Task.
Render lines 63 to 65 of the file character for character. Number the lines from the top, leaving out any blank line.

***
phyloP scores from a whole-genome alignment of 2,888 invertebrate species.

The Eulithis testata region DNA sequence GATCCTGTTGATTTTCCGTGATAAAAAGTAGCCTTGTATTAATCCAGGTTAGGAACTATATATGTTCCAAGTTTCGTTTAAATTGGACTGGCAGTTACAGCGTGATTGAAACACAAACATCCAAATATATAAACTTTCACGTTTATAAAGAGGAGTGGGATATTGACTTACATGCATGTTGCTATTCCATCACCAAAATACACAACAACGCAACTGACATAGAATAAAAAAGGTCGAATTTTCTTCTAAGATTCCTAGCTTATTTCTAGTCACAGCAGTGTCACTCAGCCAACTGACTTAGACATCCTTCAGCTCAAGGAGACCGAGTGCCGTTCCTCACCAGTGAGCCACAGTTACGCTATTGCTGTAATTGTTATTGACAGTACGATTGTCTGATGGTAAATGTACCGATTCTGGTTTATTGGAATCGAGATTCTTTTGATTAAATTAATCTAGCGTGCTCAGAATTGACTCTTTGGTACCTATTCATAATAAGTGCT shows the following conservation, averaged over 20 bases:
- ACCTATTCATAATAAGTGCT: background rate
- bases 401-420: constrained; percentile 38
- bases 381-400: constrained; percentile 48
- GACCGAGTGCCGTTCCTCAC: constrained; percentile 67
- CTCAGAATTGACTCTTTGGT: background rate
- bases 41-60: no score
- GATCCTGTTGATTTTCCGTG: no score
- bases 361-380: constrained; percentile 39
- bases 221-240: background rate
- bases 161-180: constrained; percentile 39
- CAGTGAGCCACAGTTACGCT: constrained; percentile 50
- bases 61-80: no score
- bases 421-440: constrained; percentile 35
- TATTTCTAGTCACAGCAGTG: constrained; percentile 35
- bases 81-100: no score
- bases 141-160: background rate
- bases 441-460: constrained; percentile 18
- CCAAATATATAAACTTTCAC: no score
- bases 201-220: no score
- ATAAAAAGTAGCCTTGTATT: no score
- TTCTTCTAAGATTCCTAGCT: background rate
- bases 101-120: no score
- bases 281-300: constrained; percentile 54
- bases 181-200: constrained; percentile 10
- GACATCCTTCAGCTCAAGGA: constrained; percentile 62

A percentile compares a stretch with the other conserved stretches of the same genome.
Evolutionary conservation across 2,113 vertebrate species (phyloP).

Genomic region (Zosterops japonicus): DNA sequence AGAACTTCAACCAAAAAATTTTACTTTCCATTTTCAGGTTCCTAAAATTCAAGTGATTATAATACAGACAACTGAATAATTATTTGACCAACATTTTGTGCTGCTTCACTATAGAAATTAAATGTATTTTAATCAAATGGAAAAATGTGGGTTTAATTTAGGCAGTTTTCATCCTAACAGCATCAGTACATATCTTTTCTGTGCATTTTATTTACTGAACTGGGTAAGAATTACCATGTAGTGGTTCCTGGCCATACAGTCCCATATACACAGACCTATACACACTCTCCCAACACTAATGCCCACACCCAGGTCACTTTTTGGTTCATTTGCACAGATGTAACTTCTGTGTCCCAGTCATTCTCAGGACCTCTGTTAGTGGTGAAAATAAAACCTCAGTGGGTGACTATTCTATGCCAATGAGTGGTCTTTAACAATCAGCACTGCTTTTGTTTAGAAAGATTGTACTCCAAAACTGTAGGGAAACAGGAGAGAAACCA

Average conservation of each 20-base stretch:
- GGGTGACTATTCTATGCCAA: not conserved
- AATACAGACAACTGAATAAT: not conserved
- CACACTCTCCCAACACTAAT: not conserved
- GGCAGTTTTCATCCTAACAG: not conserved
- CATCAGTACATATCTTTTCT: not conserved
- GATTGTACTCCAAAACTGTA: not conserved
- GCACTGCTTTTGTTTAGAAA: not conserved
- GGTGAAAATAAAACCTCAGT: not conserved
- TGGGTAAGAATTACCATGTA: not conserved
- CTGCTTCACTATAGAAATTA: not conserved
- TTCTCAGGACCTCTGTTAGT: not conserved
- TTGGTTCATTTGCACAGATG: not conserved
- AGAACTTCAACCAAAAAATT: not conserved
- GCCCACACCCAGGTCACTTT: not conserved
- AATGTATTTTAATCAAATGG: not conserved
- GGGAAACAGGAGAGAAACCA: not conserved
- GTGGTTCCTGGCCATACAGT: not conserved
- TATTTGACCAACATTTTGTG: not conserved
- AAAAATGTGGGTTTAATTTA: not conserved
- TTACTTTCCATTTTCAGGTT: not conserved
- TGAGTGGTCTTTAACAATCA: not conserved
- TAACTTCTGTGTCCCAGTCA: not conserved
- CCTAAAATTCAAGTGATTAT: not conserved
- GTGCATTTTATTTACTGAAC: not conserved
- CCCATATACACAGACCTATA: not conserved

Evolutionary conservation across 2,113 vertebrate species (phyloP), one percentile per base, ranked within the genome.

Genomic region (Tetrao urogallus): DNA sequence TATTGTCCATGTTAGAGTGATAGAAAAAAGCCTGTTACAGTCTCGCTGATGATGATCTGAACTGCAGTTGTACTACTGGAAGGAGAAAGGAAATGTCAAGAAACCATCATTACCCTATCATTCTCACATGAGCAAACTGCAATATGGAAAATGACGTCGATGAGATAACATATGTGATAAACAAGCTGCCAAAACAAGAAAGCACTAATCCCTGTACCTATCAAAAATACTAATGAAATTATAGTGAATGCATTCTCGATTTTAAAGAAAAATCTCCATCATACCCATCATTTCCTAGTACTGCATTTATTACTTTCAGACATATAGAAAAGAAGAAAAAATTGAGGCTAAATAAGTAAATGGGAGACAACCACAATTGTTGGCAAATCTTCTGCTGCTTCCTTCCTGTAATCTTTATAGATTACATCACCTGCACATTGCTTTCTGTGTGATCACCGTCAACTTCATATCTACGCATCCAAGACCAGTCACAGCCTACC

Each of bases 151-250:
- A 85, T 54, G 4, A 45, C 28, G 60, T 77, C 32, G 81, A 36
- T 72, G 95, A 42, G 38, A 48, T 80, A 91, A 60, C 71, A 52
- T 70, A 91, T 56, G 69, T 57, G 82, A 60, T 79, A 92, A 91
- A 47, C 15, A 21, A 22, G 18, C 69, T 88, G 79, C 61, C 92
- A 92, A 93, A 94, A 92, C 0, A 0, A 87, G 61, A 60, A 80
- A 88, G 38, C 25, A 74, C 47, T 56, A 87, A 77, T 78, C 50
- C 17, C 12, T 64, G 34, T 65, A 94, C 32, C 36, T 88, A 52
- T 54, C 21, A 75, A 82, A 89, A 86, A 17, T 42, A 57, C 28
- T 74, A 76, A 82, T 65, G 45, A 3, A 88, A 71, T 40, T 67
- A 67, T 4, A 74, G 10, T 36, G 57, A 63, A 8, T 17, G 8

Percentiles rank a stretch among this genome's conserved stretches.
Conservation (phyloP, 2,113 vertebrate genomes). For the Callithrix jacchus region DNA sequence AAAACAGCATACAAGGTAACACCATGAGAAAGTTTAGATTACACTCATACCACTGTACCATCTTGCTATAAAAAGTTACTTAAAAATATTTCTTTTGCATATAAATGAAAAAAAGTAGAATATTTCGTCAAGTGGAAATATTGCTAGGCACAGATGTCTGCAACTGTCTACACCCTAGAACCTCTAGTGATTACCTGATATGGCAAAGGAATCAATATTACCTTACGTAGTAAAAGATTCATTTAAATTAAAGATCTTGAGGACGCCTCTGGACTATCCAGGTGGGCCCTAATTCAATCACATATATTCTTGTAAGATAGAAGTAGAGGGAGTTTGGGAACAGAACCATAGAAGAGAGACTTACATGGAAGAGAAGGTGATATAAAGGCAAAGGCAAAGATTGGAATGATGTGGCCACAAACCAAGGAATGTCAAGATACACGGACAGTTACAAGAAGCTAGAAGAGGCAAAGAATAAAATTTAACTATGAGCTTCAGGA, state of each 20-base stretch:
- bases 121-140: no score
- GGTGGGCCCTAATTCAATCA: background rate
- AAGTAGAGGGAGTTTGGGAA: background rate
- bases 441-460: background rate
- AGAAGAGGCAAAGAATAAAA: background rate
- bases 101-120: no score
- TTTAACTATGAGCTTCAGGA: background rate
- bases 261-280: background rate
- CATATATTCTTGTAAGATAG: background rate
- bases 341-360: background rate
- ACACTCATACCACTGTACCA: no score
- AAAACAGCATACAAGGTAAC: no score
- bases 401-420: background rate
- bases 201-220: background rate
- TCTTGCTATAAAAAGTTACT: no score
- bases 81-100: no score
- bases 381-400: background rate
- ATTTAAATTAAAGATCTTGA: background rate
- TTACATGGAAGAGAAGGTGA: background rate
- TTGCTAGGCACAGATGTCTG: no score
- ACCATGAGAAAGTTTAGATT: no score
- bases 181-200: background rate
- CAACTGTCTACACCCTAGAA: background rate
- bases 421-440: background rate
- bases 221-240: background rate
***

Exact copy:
- A 47, C 15, A 21, A 22, G 18, C 69, T 88, G 79, C 61, C 92
- A 92, A 93, A 94, A 92, C 0, A 0, A 87, G 61, A 60, A 80
- A 88, G 38, C 25, A 74, C 47, T 56, A 87, A 77, T 78, C 50